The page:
according to a retrospective study using county-level data from the Alabama Department of Public Health.
Although association does not establish causation, these data raise concern “for the current trend of diminishing L&D units that is occurring in many rural settings,” according to the authors of the study, led by John B. Waits, MD, of Cahaba Medical Care, Centreville, Ala., in.
When mortality per 1,000 live births was compared over a 15-year period (2003-2017) between 15 counties with and 21 counties without local L&D units, those with the units had lower overall infant mortality (9.23 vs. 7.89; P = .0011), perinatal mortality (8.89 vs. 10.82; P < .001), and neonatal mortality (4.74 vs. 5.67; P = .0034). The percentages of low-birth-weight babies born between 2003 and 2014 were 9.86% versus 10.61% (P < .001) for counties with and without L&D units, respectively.
The relative increased risks (RR) for these adverse outcomes in counties without L&D units were statistically significant and substantial, ranging from about 8% for a pregnancy resulting in a low-birth-weight infant to slightly more than 21% for perinatal mortality.
Over the study period, there were 165,525 live births in the 15 counties with L&D units and 72,177 births in the 21 counties with no such units. In counties without L&D units, the average proportion of White people was higher (73.47% vs. 60.86%), and that of African Americans was lower (22.76% vs. 36.23%). Median income ($40,759 vs. $35,604) and per capita income ($22,474 vs. $20,641) was slightly higher.
Of the 67 counties in Alabama, this study did not include those considered urbanized by the Alabama Office of Management and Budget even if classified rural by other statewide offices, such as the Alabama Rural Health Association. Any county with at least one L&D unit was considered to have a local unit. Three counties with L&D units that closed before the observation period was completed were excluded from the analysis.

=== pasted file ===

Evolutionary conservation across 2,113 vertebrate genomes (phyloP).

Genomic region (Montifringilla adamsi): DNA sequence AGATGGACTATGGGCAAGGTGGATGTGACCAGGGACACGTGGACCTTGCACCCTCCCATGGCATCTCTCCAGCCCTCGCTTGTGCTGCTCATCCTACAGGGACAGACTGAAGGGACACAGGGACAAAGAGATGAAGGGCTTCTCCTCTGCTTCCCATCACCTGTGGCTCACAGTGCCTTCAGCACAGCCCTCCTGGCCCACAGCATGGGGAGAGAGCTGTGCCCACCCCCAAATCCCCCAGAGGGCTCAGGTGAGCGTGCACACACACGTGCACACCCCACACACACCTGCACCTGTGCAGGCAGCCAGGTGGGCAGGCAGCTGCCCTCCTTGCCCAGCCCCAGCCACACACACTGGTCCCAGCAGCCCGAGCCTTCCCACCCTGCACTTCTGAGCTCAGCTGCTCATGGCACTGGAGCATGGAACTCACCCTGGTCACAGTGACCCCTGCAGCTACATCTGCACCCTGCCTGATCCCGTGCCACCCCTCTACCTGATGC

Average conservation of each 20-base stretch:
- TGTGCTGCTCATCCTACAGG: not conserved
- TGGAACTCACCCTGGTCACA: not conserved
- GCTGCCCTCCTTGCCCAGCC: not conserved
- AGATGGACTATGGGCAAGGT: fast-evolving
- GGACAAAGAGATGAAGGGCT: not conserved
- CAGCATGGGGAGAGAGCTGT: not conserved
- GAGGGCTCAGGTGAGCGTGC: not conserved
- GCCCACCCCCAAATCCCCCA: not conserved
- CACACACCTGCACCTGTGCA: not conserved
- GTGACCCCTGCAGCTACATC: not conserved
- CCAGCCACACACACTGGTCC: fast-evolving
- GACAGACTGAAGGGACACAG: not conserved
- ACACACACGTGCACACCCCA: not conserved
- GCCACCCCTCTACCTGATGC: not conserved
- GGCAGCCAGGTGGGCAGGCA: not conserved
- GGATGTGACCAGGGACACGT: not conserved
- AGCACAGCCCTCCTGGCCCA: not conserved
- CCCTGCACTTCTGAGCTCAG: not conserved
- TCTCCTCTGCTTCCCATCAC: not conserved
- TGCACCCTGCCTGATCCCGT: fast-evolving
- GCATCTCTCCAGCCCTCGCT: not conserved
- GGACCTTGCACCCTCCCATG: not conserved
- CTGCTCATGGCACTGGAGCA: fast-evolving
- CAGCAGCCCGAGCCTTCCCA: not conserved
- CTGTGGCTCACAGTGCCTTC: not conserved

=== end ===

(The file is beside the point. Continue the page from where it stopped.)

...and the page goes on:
The Alabama data appear to identify a major problem in need of an urgent solution, according to John S. Cullen, MD, a family physician in Valdez, Alaska, and chair of the American Academy of Family Physicians Board of Directors.
“Almost 20% of U.S. women of reproductive age live in rural communities,” he said in an interview. The data from this study provides compelling evidence “that the loss of rural maternity care in this country has contributed to the increase in newborn mortality in rural communities.”
There are many limitations for this study, according to the authors. They acknowledged that they could not control for many potentially important variables, such as travel time to hospitals for those in counties with L&D units when compared with those without. They also acknowledged the lack of data regarding availability of prenatal care in places with or without L&D units.
If lack of L&D services in rural areas is a source of adverse outcomes, data suggesting that the ongoing decline in L&D units are worrisome, according to the authors. Of studies they cited,nearly a 10% loss in rural L&D services in a recent 10-year period.